Second Amendment Support Shouldn't Be Partisan, But It Is

Second Amendment Support Shouldn't Be Partisan, But It Is

The Bill of Rights shouldn’t really leave a lot of room for debate. People have a right to assemble, to voice their opinions, to be protected from search without reason, and to keep and bear arms, among other things. This is quite plainly spelled out in the first ten amendments. Yet, it’s often a topic of debate regardless.

More of then than not, especially with regard to guns, that debate tends to fall along partisan lines.

It really shouldn’t.

Respect for the Second Amendment should not be a partisan issue. The vast majority of Americans understand this fact. After all, the Constitution is not a partisan document.

Before the U.S. Supreme Court recognized that the Second Amendment protects an individual right to keep and bear arms in District of Columbia v. Heller, a February 2008 Gallup poll found that 73 percent of Americans possessed this understanding of the Constitution while a mere 20 percent had the incorrect collective-right interpretation. This wide-ranging respect for the Second Amendment holds. According to a November 2019 Rasmussen poll, a mere 24 percent support repealing the Second Amendment.

With a broad bipartisan majority in favor of preserving the Second Amendment, support for the right to keep and bear arms need not break down along party lines. However, the leaders and donor class of the national Democratic Party are intent on making it that way.

Consider the Draft 2020 Democratic Party Platform. The document contains a gun-control plank that is replete with many of the worst gun controls put forward by the party’s most anti-gun politicians.

The platform declares that the party will criminalize the private transfer of firearms by requiring every firearm transaction to take place pursuant to a government background check. The platform expresses support for the elimination of the National Instant Criminal Background Check System’s three-day safety-valve provision, which permits a firearm transfer to proceed three days after a NICS check has been initiated if the FBI has not determined the transferee to be prohibited from possessing firearms. This vital provision ensures that the federal government cannot delay lawful gun transfers indefinitely and ensures that firearms transfers can take place even if the NICS system is overwhelmed. Further, the platform calls for gun owner licensing.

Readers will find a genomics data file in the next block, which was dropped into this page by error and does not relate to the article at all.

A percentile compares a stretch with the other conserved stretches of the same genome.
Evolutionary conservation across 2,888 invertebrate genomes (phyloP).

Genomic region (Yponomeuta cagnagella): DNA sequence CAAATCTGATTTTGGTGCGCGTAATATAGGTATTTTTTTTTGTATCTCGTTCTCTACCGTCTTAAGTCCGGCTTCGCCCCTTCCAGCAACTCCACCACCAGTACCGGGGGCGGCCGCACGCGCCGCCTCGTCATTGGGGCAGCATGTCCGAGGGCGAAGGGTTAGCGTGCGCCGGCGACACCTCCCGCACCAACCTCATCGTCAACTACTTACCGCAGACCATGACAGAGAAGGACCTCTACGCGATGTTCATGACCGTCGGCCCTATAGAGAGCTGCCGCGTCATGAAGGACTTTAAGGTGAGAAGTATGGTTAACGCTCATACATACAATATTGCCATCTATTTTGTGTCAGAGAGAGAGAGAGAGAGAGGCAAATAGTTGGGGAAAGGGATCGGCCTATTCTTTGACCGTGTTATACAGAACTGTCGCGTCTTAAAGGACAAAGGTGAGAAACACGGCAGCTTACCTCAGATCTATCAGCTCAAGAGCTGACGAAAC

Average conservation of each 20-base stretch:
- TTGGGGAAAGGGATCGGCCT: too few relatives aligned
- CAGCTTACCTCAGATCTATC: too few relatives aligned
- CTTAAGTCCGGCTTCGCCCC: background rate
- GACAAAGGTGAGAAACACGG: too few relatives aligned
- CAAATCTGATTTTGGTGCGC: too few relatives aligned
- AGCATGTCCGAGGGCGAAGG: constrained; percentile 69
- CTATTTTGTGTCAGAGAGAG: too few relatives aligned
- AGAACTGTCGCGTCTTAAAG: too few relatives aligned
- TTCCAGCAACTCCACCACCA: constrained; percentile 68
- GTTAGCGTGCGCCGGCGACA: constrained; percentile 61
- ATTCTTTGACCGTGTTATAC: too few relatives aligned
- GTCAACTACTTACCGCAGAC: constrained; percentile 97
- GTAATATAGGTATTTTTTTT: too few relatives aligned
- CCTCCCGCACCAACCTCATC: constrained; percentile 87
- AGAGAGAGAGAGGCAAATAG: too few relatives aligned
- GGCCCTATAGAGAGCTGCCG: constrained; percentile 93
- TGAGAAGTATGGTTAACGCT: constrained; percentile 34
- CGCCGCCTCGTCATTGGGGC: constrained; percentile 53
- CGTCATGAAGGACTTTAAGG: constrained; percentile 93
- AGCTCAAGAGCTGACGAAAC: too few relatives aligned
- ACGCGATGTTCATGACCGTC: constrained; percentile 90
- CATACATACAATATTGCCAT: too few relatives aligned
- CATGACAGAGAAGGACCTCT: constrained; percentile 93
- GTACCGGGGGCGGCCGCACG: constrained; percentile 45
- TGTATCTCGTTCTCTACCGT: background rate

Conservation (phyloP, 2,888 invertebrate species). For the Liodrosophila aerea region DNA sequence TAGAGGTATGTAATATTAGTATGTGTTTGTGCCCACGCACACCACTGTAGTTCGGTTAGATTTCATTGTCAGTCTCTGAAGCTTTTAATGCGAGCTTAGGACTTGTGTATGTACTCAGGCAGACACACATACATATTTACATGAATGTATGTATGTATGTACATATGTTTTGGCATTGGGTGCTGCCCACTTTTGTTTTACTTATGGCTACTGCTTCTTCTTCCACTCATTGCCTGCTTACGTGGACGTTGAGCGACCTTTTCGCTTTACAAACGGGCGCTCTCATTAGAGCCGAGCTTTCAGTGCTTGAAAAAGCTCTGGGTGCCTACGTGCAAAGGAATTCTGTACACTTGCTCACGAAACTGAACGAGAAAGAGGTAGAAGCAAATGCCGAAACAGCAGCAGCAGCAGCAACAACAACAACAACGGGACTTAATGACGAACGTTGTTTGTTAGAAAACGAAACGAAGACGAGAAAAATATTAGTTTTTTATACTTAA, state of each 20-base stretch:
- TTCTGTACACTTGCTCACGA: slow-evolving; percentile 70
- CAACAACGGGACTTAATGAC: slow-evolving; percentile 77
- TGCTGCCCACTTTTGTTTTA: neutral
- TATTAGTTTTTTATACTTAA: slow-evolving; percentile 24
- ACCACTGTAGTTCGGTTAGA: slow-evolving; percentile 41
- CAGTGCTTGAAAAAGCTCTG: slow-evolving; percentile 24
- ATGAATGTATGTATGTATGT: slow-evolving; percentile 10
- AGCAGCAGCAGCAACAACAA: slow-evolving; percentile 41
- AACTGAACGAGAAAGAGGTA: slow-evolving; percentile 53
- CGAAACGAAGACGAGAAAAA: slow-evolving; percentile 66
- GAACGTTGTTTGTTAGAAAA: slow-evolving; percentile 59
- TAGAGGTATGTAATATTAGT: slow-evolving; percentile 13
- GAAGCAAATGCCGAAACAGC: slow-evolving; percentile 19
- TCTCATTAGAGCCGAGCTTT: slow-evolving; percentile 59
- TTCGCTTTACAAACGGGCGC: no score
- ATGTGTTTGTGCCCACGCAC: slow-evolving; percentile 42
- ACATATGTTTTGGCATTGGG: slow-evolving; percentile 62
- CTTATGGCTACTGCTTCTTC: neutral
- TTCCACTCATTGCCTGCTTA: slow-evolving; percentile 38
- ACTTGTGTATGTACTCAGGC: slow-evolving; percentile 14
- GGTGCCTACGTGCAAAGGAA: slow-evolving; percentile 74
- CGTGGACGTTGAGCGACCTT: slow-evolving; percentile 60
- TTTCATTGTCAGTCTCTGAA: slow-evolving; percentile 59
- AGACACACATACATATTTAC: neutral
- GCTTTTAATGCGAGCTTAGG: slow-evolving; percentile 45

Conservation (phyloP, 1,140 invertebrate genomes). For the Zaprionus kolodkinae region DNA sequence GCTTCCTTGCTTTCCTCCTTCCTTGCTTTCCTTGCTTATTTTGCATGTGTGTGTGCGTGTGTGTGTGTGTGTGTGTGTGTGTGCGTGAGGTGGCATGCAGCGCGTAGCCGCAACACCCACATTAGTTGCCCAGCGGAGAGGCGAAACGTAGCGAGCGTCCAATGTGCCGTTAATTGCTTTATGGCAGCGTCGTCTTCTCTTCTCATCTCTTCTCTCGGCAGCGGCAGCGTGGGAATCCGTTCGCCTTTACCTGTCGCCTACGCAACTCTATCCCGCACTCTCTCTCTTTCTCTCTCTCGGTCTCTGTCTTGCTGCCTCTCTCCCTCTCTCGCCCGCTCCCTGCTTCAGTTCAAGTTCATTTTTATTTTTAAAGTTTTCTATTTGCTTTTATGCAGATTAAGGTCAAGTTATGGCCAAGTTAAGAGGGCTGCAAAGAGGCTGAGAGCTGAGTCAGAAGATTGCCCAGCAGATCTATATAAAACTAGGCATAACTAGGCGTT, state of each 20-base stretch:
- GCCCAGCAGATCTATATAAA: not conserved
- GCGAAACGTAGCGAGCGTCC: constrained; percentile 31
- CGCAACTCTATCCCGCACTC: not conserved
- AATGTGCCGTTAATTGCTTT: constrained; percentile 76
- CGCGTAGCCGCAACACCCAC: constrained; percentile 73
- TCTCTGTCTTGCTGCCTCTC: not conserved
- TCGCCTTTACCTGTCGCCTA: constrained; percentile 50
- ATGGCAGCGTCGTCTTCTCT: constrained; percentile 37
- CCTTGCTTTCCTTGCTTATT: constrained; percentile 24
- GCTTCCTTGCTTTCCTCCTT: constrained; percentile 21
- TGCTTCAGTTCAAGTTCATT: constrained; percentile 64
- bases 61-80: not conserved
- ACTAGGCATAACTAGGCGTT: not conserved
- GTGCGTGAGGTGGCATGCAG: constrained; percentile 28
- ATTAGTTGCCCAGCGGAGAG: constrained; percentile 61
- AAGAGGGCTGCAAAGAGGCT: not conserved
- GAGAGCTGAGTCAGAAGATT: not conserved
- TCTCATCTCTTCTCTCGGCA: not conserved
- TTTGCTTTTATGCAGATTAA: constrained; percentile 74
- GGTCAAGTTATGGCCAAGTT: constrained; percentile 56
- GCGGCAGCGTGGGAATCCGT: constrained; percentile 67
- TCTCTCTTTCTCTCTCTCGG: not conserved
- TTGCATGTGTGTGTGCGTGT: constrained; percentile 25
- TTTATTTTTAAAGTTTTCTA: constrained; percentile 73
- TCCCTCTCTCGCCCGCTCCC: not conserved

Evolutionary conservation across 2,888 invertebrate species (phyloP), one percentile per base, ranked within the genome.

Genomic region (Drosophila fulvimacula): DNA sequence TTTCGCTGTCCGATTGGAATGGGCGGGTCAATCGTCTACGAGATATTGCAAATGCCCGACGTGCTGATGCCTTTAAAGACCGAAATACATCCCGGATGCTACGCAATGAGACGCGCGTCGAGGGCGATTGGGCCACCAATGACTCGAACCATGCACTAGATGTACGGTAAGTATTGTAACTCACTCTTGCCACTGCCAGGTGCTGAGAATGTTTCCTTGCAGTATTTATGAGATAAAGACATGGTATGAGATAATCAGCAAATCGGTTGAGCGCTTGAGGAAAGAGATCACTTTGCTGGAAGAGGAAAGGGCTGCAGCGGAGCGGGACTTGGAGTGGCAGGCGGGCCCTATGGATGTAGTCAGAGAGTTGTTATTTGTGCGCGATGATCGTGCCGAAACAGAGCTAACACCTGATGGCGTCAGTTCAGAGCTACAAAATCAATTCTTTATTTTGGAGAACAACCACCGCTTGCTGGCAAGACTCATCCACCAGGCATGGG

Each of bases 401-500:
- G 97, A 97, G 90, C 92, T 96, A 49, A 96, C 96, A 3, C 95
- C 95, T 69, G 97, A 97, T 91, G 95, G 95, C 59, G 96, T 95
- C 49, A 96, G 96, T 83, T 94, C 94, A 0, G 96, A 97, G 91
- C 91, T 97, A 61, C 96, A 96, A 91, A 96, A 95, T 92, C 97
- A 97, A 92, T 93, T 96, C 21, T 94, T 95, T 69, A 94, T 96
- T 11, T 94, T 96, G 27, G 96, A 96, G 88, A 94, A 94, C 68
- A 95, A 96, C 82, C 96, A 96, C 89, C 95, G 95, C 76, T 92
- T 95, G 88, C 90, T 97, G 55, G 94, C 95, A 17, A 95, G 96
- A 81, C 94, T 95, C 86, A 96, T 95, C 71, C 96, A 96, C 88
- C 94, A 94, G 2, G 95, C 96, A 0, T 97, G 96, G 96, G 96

Taken together, these measures would undo the Second Amendment right by turning it into a privilege bestowed by government—something on which no one attempting to exercise a Constitutional right should be forced to rely.

That’s true, it does.

What’s more, though, are that these very same people despise President Donald Trump and the police. They don’t trust either and outright vilify both. Yet they’d leave control of America’s weapons in these very same hands.

Honestly, it doesn’t make any sense.

They want to severely curtail the private ownership of firearms, and yet they want to make sure the people they despise are the ones with the easiest access to firearms. It’s baffling.

At the end of the day, no one should completely trust any governmental entity ever. Especially when it comes to something so fundamental as our right to keep and bear arms.

For almost 250 years, the Second Amendment has been there as a warning for any potential tyrant. They’ve all known that if they push it too far, there will be armed citizens ready to fight back. Frankly, there are times in the past when that probably should have been triggered, but times were different then. People weren’t that upset about what happened, which is a shame.

But today, I’m not ready to trust any government with my rights. No one should, especially when you think the sitting president is a tyrant and that law enforcement are borderline criminals. If you hold those positions, you should probably also hold on tightly to your guns, just like we do.